A few years back the economy improved. There were more jobs available and people could actually support themselves. The single parent, caring for a new-born could afford to feed their child, the former RTA bus driver whose been unemployed for the last eight months gets a cashier job at a fast food joint and the college graduate ends up at a summer camp, working as a dishwasher. Surely these people exist in Cleveland, OH but where are they? They’re certainly not the in northeast region.
Static’s show some increase in jobs over the last couple of years. According to Emily Garr Pacetti, the author of Jobs in Northeast Ohio–Whose getting them and Why it Matters, say’s that we have gained back at least “thirty-five percent of the two hundred and twenty thousand jobs lost from 2000. Northeast Ohio has steadily increased in jobs over the last four years” (2). High-end job’s such as insurance companies and engineering have returned to the city. However, the region still has another one hundred and forty thousand jobs to go before we can actually be satisfied with our economic status.
Citizens with low-income backgrounds and who are poor suffer the most from the loss of jobs. Many of those people are either unqualified for the job or are unable to afford any transportation of their own. The only position’s available for these residents is a cashier job at Family Dollar. The worst part of it all is that they’d have to travel at least fifty miles just to get to work. In Woodland city, for example, over “sixty percent of its residents are poor and have witnessed a twenty-six percent decline in jobs” (Pacetti 4). With majority of its residents stemming from low-income backgrounds, no economic growth can take place. Only poverty, crime and segregation can exist.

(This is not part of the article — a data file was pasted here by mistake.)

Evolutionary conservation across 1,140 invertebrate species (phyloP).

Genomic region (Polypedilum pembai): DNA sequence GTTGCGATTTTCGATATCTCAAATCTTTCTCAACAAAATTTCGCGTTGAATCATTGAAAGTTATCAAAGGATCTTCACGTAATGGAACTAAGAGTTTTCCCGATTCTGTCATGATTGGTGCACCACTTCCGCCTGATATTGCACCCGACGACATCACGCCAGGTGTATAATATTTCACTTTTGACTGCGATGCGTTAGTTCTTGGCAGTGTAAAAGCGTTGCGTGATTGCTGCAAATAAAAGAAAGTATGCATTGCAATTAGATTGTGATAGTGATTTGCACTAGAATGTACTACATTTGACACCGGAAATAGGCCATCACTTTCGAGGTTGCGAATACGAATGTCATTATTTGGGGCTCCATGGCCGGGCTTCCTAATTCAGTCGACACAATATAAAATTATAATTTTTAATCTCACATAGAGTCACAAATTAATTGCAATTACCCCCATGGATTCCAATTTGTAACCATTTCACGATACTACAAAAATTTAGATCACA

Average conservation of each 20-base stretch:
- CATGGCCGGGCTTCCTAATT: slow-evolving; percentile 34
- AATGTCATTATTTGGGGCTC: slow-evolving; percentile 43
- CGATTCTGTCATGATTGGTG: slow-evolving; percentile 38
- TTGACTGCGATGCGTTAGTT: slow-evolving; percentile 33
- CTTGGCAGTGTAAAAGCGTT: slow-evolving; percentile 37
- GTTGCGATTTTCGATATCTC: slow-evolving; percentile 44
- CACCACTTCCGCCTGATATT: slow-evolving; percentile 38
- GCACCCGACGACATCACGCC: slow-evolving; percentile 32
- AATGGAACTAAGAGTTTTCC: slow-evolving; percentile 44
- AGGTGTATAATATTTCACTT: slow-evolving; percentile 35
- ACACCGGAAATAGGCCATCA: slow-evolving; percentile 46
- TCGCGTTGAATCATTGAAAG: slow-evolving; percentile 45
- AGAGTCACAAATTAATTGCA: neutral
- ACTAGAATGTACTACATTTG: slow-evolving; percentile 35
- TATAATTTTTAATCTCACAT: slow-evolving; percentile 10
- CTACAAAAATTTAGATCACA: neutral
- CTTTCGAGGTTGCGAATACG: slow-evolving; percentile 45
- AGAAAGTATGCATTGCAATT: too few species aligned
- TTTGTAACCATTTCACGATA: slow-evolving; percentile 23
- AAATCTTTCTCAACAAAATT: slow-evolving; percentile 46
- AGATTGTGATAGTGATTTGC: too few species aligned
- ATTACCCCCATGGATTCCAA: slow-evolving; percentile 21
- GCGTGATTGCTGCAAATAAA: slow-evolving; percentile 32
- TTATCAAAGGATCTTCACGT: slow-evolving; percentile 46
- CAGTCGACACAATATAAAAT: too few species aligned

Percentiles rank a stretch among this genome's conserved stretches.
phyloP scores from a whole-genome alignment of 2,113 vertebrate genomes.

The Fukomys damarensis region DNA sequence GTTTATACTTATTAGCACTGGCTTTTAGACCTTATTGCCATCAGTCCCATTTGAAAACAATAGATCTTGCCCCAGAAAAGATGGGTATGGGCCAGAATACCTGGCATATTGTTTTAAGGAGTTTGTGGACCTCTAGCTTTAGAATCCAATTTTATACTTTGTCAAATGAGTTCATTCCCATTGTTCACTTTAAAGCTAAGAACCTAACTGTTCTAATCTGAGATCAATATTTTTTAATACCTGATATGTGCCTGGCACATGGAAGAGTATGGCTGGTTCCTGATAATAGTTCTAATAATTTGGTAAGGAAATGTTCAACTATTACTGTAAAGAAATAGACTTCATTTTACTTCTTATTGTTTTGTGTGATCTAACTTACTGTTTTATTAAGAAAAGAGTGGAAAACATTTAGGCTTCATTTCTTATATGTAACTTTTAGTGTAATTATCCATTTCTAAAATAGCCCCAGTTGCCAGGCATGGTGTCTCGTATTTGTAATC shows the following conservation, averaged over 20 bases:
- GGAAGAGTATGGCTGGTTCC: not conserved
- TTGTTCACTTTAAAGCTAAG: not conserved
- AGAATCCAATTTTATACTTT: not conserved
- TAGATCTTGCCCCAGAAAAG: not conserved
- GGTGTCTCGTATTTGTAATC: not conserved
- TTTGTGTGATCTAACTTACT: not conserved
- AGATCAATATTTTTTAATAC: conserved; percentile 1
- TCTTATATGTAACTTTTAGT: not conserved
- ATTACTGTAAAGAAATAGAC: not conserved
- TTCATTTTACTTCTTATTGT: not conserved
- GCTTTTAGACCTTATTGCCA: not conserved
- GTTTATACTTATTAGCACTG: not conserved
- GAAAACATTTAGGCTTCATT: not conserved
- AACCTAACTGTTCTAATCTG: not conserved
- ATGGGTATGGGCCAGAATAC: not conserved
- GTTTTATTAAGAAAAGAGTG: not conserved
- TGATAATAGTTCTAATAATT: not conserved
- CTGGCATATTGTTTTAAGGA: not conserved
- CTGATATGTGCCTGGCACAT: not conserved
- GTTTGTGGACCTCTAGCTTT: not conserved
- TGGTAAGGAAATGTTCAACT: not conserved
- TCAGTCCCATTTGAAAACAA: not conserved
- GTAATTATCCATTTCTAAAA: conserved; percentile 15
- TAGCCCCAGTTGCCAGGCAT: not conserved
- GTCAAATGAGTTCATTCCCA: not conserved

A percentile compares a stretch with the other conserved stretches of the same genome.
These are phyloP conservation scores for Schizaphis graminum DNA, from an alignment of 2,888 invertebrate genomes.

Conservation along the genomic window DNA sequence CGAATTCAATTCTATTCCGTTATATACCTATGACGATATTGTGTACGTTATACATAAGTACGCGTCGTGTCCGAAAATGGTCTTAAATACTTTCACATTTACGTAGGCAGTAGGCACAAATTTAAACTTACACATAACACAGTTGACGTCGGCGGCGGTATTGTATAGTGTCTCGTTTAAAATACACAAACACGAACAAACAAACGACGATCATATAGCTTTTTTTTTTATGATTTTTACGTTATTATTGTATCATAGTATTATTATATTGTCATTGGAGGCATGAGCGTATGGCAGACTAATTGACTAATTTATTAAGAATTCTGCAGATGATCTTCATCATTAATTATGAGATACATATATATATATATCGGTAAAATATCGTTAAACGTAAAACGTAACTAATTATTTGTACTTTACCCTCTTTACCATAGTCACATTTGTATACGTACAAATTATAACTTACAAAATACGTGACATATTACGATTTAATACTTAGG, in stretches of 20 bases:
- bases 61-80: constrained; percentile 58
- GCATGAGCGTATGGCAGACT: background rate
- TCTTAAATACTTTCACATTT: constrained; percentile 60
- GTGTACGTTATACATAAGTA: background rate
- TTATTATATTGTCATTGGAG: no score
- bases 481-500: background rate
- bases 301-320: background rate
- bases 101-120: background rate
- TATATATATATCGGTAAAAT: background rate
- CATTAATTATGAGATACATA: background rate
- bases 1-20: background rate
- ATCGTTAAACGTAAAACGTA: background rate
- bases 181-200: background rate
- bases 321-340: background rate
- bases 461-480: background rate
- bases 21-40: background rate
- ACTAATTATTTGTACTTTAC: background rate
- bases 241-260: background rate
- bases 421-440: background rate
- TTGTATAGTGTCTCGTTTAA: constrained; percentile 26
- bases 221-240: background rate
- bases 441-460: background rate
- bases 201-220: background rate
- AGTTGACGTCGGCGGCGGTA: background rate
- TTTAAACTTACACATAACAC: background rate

Recent College graduates also suffer from the economic decline. People with degree’s account for only twenty-five percent of northeast Ohio. You’d think they’d have no trouble finding work, given their educational background. However, this is not true. More than half of the percentage of college kids can’t find work, not just any job but within their major. Jobs like engineering and construction or landscape have become figments of the past. It’ll be at least another ten years before those jobs return. A couple of people I knew back from my senior year in college have been unsuccessful in finding a job within their career field, Fine Arts. Cleveland is certainly an industrial city but a little variety in jobs available could promote growth. It would open the door for opportunity and show real improvement in our economy. There would be something available for everyone, not just two or three kinds of workers.
Northeast Ohio has taken a huge hit in the economic decline. I guess time will only tell, when and if, more jobs will come back. At the rate we’re going now, the future seems meek. Who knows where we’ll be in 2016, 2025 or even 2040. Will a second Great Depression occur or will there be an economic boom? Whoever wins the next Presidential election, they better have a good ass plan for how they’ll dig us out of this economic wormhole.
Pacetti, G. Emily, http://www.cleveland.com. 2015. May 3. Web. 2015. July 3.